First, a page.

Ten Steps to a Southern Snowfall.

The unfathomable has happened.

We The People of Alabama have gotten two measurable snowfalls in the same winter.

Ten Steps to a Southern Snowfall.

I’ve always said that I want to experience one True Northern Snowstorm, but I also believe that every one of you northerners should absolutely experience one True Southern Snowstorm.

Because Southerners react to snow with a fantastic mixture of awe and hilarity.

I already told you how it goes down if we don’t know it’s coming. But when we do know it’s coming, it’s a completely different event.

Here are the steps to a True Southern Snowstorm.

1. 72 Hours Beforehand: It looks as if there might be snow!!!! Perhaps even two snow events back to back!!!!!!! All news anchors and meteorologists bring their sleeping bags to the studio, and the Governor goes ahead and declares a State of Emergency while it’s still warm out – just in case he’s unable to get to his Easy Button when we need him.

2. Forget school for the rest of the week, as well as medical care (except emergencies), eating out (except Waffle House), and any Church or social functions. We didn’t get snow until Wednesday night, but I didn’t leave the house from Sunday to Thursday – because there was nothing to do.

3. Wait expectantly for 48 hours, kids home from school and playing outside in the mild but snowless weather.

Finally, snow starts falling, resulting in wall-to-wall news coverage, weather radios blaring out warnings, families quickly bundling into their waiting snow gear, and general ecstatic hysteria.

Snowcitement m“The snow is deep enough to leave FOOTPRINTS!!!”

4. Facebook, Instagram, and Twitter feeds immediately multiply to hundredfold of their normal rate, vomiting photos of measuring tapes and rulers in the snow (some up to the four inch mark!!), deck furniture coated in white, trees covered in snow, and children with looks of ecstasy that could only be justified by Publisher’s Clearinghouse showing up at their door.


Okay, parents too.

5. News anchors fill up their continuous coverage (sometimes even forgoing commercial breaks due to the urgent nature of their information) excitedly switching between camera views of cities throughout the state and viewer photos of snowmen, snow angels, and bikini-clad women and shirtless men* laying in the snow.

(*Bikini-Clad Women and Shirtless Men are always in separate photographs, obviously. This is The South, after all.)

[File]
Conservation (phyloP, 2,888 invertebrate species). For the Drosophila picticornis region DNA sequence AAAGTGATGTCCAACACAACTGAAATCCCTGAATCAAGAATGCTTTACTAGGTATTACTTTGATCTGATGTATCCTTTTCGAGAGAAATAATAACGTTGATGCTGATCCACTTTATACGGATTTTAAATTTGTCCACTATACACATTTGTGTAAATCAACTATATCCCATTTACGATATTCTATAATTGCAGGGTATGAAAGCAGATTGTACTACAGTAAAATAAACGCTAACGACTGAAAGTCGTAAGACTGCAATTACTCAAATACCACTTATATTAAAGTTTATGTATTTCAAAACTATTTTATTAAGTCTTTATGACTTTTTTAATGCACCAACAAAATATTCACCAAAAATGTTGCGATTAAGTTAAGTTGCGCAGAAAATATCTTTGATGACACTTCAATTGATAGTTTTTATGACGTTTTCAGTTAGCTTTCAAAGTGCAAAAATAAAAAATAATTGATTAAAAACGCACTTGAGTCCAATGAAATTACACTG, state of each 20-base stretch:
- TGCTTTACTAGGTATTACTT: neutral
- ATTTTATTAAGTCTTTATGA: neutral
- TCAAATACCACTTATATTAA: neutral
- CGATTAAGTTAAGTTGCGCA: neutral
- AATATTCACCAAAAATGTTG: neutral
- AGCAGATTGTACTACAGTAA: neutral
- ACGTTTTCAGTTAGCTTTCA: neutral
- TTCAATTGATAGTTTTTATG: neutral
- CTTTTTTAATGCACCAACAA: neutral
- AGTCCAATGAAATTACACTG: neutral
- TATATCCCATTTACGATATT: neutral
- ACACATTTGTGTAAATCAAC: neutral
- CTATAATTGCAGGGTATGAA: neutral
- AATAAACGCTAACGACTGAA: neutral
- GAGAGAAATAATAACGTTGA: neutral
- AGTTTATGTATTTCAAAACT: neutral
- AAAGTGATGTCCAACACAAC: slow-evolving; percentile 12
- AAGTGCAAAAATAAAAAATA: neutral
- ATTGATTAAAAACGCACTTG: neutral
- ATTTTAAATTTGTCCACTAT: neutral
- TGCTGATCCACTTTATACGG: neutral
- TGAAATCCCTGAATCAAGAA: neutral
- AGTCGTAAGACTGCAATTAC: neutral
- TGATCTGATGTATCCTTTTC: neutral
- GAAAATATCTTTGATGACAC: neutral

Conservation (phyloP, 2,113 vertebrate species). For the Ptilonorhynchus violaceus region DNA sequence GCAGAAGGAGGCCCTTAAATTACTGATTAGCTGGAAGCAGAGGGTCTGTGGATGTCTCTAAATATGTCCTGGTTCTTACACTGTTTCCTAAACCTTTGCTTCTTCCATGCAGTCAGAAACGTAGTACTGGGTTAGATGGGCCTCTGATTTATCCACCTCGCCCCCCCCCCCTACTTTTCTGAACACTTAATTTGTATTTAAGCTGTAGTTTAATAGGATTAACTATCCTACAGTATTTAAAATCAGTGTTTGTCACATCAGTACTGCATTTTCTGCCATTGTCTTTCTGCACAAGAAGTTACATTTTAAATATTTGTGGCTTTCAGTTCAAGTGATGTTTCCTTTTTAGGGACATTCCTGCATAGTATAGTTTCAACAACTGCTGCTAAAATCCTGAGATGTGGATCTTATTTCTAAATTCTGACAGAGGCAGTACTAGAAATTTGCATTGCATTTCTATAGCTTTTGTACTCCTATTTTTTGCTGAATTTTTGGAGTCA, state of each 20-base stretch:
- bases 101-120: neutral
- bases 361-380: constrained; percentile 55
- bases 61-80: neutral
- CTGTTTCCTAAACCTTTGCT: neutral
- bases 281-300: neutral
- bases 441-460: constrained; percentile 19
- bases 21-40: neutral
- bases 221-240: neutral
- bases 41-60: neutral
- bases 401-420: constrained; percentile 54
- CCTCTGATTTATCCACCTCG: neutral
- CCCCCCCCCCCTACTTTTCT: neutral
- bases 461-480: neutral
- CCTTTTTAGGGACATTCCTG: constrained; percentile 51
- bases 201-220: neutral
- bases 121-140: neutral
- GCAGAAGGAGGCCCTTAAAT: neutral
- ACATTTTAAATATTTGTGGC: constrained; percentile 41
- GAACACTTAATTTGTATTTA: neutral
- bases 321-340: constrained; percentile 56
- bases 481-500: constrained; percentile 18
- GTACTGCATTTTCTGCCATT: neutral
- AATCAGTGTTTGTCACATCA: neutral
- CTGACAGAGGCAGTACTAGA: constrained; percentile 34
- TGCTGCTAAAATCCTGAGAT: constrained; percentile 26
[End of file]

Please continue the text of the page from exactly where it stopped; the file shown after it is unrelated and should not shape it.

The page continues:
6. As the snow keeps falling, the news anchors begin using statements such as,

“Look at the football field in Slap Out, Alabama! It must have an inch of snow covering it by now. That looks more like Lambeau Field in Green Bay than a High School in Alabama!”


“Can you believe these pictures? I’d think they were taken in Antarctica if I didn’t know better!”


“I think we can expect a penguin to waddle through this LiveCam shot any minute.”


“The Mayor has announced that he will put in a bid for the 2026 Winter Olympics!”

4. If it happens to snow at night, you either let your children stay up late or wake them up in the middle of the night to play in it, taking photos of adorable midnight snowmen.


7. After finally making the kids go to bed, parents stay up way too late, romantically gazing at the magical white ground covering.


And then they wake up super early and drag the kids out to play in the snow before it melts.


8. Southern Snow Play includes a frenzy of activity of every type of snow activity we’ve ever seen on television. In less than one hour, we can make a snowman, have a snowball fight, sled, make snow angels, have snow cream, walk around the neighborhood, take dazzling photos of the white magic, and in general feel like our life goals have been met.




Did I mention what expert sledders we are in the south?

Yes, that sled is being pulled by an extension cord. Isn’t that normal?

9. Before lunchtime, it goes back to fifty degrees and our snow melts away, leaving barely a trace of evidence of that which shut down our entire state for nearly a week.

10. Within 48 hours, we’re back at seventy degrees.

And all we have left are the memories. And the fifteen hundred photos. And the piles of laundry. And, if we had the forethought to build in the shade, a mostly melted, dirty, sad remnant of a snowman.

But we will never forget.